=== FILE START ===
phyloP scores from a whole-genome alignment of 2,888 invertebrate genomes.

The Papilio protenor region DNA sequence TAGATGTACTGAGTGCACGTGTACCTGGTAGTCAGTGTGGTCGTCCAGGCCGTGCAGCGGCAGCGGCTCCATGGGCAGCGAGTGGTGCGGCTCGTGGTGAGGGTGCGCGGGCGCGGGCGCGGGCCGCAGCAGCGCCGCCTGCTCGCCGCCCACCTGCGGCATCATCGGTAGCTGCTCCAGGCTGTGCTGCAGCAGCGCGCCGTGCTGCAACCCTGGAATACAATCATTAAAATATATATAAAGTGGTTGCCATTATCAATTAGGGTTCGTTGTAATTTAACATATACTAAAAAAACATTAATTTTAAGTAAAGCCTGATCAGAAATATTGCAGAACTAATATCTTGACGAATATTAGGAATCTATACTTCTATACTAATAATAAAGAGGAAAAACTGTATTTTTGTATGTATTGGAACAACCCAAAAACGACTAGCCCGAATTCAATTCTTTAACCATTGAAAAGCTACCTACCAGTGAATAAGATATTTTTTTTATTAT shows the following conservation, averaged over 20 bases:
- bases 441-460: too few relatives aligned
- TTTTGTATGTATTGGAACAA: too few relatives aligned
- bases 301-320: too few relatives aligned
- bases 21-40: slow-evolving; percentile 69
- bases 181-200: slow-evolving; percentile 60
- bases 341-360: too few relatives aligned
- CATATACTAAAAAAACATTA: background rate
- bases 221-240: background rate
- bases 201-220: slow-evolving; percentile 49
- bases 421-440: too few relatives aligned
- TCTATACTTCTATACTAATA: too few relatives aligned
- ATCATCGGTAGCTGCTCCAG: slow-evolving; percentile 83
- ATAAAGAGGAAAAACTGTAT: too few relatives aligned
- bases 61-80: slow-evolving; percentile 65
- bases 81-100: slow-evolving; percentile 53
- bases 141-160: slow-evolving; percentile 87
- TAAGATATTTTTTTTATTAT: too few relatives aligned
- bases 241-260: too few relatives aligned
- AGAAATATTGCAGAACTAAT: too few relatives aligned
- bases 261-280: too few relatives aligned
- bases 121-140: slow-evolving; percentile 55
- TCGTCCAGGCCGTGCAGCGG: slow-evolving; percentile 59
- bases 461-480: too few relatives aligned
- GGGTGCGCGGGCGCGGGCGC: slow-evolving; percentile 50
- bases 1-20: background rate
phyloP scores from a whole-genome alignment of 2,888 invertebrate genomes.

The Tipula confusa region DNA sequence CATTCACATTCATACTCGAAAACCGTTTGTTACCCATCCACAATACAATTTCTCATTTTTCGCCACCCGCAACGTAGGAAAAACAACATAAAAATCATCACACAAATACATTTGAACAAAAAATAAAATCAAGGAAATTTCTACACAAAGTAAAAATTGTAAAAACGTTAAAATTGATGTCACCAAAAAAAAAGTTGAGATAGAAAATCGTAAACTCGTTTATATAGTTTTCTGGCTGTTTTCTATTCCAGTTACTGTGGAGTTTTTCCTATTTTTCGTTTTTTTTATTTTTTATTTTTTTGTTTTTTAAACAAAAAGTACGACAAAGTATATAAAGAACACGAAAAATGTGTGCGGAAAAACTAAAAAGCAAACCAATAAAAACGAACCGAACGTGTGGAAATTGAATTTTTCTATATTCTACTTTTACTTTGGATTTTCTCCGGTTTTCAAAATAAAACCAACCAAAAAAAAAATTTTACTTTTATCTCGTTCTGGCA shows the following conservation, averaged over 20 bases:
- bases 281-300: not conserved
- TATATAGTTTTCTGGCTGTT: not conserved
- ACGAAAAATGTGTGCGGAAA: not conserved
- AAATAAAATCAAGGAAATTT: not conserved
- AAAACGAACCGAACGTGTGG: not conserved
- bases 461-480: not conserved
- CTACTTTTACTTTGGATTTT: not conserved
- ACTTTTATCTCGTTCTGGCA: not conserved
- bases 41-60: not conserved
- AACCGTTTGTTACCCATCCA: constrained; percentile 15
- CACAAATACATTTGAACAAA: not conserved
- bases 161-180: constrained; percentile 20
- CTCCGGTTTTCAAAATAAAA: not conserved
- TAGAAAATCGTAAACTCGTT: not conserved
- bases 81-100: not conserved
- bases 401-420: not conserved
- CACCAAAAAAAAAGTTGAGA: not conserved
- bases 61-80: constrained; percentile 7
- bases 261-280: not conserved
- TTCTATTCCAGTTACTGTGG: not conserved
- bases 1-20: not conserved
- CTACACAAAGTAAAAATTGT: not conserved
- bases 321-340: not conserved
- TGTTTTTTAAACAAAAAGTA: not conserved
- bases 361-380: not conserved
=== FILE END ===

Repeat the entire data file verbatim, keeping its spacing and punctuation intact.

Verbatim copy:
phyloP scores from a whole-genome alignment of 2,888 invertebrate genomes.

The Papilio protenor region DNA sequence TAGATGTACTGAGTGCACGTGTACCTGGTAGTCAGTGTGGTCGTCCAGGCCGTGCAGCGGCAGCGGCTCCATGGGCAGCGAGTGGTGCGGCTCGTGGTGAGGGTGCGCGGGCGCGGGCGCGGGCCGCAGCAGCGCCGCCTGCTCGCCGCCCACCTGCGGCATCATCGGTAGCTGCTCCAGGCTGTGCTGCAGCAGCGCGCCGTGCTGCAACCCTGGAATACAATCATTAAAATATATATAAAGTGGTTGCCATTATCAATTAGGGTTCGTTGTAATTTAACATATACTAAAAAAACATTAATTTTAAGTAAAGCCTGATCAGAAATATTGCAGAACTAATATCTTGACGAATATTAGGAATCTATACTTCTATACTAATAATAAAGAGGAAAAACTGTATTTTTGTATGTATTGGAACAACCCAAAAACGACTAGCCCGAATTCAATTCTTTAACCATTGAAAAGCTACCTACCAGTGAATAAGATATTTTTTTTATTAT shows the following conservation, averaged over 20 bases:
- bases 441-460: too few relatives aligned
- TTTTGTATGTATTGGAACAA: too few relatives aligned
- bases 301-320: too few relatives aligned
- bases 21-40: slow-evolving; percentile 69
- bases 181-200: slow-evolving; percentile 60
- bases 341-360: too few relatives aligned
- CATATACTAAAAAAACATTA: background rate
- bases 221-240: background rate
- bases 201-220: slow-evolving; percentile 49
- bases 421-440: too few relatives aligned
- TCTATACTTCTATACTAATA: too few relatives aligned
- ATCATCGGTAGCTGCTCCAG: slow-evolving; percentile 83
- ATAAAGAGGAAAAACTGTAT: too few relatives aligned
- bases 61-80: slow-evolving; percentile 65
- bases 81-100: slow-evolving; percentile 53
- bases 141-160: slow-evolving; percentile 87
- TAAGATATTTTTTTTATTAT: too few relatives aligned
- bases 241-260: too few relatives aligned
- AGAAATATTGCAGAACTAAT: too few relatives aligned
- bases 261-280: too few relatives aligned
- bases 121-140: slow-evolving; percentile 55
- TCGTCCAGGCCGTGCAGCGG: slow-evolving; percentile 59
- bases 461-480: too few relatives aligned
- GGGTGCGCGGGCGCGGGCGC: slow-evolving; percentile 50
- bases 1-20: background rate
phyloP scores from a whole-genome alignment of 2,888 invertebrate genomes.

The Tipula confusa region DNA sequence CATTCACATTCATACTCGAAAACCGTTTGTTACCCATCCACAATACAATTTCTCATTTTTCGCCACCCGCAACGTAGGAAAAACAACATAAAAATCATCACACAAATACATTTGAACAAAAAATAAAATCAAGGAAATTTCTACACAAAGTAAAAATTGTAAAAACGTTAAAATTGATGTCACCAAAAAAAAAGTTGAGATAGAAAATCGTAAACTCGTTTATATAGTTTTCTGGCTGTTTTCTATTCCAGTTACTGTGGAGTTTTTCCTATTTTTCGTTTTTTTTATTTTTTATTTTTTTGTTTTTTAAACAAAAAGTACGACAAAGTATATAAAGAACACGAAAAATGTGTGCGGAAAAACTAAAAAGCAAACCAATAAAAACGAACCGAACGTGTGGAAATTGAATTTTTCTATATTCTACTTTTACTTTGGATTTTCTCCGGTTTTCAAAATAAAACCAACCAAAAAAAAAATTTTACTTTTATCTCGTTCTGGCA shows the following conservation, averaged over 20 bases:
- bases 281-300: not conserved
- TATATAGTTTTCTGGCTGTT: not conserved
- ACGAAAAATGTGTGCGGAAA: not conserved
- AAATAAAATCAAGGAAATTT: not conserved
- AAAACGAACCGAACGTGTGG: not conserved
- bases 461-480: not conserved
- CTACTTTTACTTTGGATTTT: not conserved
- ACTTTTATCTCGTTCTGGCA: not conserved
- bases 41-60: not conserved
- AACCGTTTGTTACCCATCCA: constrained; percentile 15
- CACAAATACATTTGAACAAA: not conserved
- bases 161-180: constrained; percentile 20
- CTCCGGTTTTCAAAATAAAA: not conserved
- TAGAAAATCGTAAACTCGTT: not conserved
- bases 81-100: not conserved
- bases 401-420: not conserved
- CACCAAAAAAAAAGTTGAGA: not conserved
- bases 61-80: constrained; percentile 7
- bases 261-280: not conserved
- TTCTATTCCAGTTACTGTGG: not conserved
- bases 1-20: not conserved
- CTACACAAAGTAAAAATTGT: not conserved
- bases 321-340: not conserved
- TGTTTTTTAAACAAAAAGTA: not conserved
- bases 361-380: not conserved